Supply-side poetics has nothing to do with Milton Friedman or Reaganomics; quite the contrary. I use the term to emphasize that there is a saturation of supply and no demand. It’s like walking into a gay bar where everybody is predator and nobody is prey. So many people want acknowledgment but the ones who achieve happiness are the ones who can appreciate the process and de-emphasize the fantasy of many hands applauding the way they do in Julia.
To write or compose or paint or do any other kind of creative activity without regard to the audience is to be a saint. Imagine a comedian who goes on stage to a crowded club and does not tell a single funny joke or funny story and very few people laugh, or there is only a little polite scattered laughter, and there may even be some groans. But as long as he is not physically kicked off the stage, he can finish his set knowing that he has done what he was there to do. I know this is an extreme example. I know that comedy is about a give-and-take and interchange between the comedian and the audience; their laughter is what feeds his further humorousness and timing and inventiveness. But if he can get to a place of being himself and just value the moment on the stage and forget about the laughter, then he is achieving what I would call a kind of sainthood. He has gone up to the stage and he has said what he wanted to say and people have listened and it is now, in a sense, out there in the world. The comedian can rest assured that he has done what he has come to do; he is not there to feed their laughter; he is there to fulfill himself. If he can be happy with just doing that then he is, in my book, a success. And take the example of a storyteller: imagine she is telling her story (of course there are funny bits but imagine it is primarily a serious story); she is getting her words out there and no laughter is necessary for her to get her fix.
Coming to terms with—indeed celebrating—supply-side poetics comes with the same territory as acceptance of being ordinary: ordinary looks, ordinary intelligence, ordinary accomplishments. And low or no status in the way society values. But…extraordinary acceptance of the ordinary.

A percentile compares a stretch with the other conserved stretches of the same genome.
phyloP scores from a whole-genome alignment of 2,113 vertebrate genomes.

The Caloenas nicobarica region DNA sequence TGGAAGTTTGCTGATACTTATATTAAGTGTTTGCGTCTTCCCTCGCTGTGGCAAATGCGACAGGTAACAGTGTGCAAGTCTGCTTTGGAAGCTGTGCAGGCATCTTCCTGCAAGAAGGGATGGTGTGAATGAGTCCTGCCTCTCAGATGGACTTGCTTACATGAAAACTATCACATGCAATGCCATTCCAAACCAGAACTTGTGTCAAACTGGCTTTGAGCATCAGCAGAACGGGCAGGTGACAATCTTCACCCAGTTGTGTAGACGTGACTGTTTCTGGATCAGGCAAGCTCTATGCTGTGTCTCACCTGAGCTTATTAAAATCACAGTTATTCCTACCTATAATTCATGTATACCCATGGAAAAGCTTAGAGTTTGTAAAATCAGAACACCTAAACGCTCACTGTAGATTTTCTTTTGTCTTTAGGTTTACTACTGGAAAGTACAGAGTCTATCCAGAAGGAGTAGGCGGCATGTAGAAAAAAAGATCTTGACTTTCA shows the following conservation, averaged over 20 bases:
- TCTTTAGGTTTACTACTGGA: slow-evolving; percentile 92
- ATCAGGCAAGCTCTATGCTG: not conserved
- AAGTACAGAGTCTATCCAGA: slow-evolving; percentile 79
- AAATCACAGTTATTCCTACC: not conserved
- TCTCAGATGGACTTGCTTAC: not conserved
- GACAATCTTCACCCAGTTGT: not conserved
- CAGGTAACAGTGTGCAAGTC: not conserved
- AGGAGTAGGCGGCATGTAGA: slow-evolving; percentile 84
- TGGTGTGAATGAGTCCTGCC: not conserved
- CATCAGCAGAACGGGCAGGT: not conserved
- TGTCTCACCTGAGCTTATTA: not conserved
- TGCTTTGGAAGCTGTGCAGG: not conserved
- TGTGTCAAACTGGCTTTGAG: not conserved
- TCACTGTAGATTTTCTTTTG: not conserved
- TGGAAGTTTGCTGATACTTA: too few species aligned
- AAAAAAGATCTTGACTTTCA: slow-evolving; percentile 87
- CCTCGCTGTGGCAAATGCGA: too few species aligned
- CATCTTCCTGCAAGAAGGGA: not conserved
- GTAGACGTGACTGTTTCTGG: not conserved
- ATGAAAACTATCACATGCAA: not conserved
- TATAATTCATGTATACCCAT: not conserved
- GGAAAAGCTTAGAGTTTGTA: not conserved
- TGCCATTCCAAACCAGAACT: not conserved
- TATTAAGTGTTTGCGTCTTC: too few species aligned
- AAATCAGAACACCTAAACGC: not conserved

For the writer or painter or playwright, it’s much clearer that the act is something private and not there with spectators in mind. The first person who ever thought of an audience when he or she was writing, was the person responsible for most of the unhappiness among the artistic and the creative. Now at the age of 60 I am trying to be content with supply-side poetics. I’m trying to get to a place of peace where it doesn’t matter that I don’t have what I imagined I would have when I was a dumb 15 or 16 year old writing my first efforts. I’m still at the same desk I had when I was at that tender age. This desk has served me well through life. I love the sound of the handles as I open and close drawers because this sound reminds me of being in my mid and late teens and creating with the excitement of creating but also the fantasy of an audience out there. Now I can work with an equal amount of excitement realizing the audience has not materialized and yet the enthusiasm remains. This we can call audienceless bliss. If an artist can rise to audienceless bliss and acknowledgment of the pure magic that comes with the process of getting her work out there within the sanctuary of the study, not the meretricious, lying world of People magazine and TikTok and Twitter, then she is well on her way to achieving success in the most profound sense of the word.